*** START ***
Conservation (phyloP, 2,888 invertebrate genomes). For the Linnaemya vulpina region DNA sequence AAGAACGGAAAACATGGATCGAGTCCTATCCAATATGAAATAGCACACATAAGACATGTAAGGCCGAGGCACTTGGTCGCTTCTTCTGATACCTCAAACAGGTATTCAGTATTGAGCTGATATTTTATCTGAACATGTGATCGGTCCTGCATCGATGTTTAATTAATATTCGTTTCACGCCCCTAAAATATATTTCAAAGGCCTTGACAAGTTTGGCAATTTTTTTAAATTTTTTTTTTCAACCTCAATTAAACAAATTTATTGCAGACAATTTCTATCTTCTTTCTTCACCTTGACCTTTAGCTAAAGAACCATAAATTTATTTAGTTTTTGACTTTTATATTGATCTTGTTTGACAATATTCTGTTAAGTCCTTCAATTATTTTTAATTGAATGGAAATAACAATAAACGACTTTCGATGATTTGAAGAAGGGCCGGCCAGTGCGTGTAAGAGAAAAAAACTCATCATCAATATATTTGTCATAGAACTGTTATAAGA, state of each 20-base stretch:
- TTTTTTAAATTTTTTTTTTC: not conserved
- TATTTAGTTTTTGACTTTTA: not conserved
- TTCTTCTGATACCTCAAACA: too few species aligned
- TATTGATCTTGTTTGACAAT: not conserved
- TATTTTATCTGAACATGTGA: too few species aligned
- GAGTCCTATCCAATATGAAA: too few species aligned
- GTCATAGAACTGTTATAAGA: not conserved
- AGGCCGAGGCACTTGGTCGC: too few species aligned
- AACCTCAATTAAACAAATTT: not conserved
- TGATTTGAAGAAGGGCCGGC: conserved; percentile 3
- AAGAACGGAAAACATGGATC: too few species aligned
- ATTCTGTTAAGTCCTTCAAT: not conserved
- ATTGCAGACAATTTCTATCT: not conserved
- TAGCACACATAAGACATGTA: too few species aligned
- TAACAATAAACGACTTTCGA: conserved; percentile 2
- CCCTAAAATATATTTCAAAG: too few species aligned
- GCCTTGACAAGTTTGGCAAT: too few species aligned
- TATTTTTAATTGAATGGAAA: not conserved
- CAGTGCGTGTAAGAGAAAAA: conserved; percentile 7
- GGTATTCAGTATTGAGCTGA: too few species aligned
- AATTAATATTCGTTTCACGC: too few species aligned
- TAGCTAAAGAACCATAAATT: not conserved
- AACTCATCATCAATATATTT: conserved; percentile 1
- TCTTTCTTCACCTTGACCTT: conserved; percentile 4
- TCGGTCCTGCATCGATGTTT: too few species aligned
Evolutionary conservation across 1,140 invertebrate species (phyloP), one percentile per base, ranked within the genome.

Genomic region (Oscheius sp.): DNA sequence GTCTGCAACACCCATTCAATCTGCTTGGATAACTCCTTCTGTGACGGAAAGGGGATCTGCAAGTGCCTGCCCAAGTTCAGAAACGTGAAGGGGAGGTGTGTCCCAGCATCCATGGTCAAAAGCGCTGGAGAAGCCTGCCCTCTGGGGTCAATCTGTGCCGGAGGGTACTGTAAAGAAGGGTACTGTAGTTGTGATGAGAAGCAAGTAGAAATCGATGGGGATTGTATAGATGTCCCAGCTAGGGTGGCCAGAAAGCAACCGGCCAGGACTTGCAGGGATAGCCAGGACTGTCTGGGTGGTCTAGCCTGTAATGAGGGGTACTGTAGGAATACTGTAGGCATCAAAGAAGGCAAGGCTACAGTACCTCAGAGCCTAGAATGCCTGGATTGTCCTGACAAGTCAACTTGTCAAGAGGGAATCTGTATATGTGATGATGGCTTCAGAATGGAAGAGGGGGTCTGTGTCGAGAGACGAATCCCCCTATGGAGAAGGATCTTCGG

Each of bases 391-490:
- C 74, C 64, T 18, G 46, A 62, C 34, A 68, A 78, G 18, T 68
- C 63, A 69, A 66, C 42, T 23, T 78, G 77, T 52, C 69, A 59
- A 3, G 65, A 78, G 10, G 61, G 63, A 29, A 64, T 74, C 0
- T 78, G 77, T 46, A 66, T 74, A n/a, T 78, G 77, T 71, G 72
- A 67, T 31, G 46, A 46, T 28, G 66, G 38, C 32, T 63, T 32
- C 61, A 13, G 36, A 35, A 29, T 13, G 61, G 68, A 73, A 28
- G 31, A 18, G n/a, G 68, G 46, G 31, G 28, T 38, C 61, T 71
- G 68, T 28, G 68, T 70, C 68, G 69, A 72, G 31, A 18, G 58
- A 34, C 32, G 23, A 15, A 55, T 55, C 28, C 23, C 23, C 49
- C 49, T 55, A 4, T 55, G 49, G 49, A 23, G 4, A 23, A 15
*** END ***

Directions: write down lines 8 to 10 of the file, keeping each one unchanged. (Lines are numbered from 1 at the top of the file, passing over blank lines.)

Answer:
- GTCATAGAACTGTTATAAGA: not conserved
- AGGCCGAGGCACTTGGTCGC: too few species aligned
- AACCTCAATTAAACAAATTT: not conserved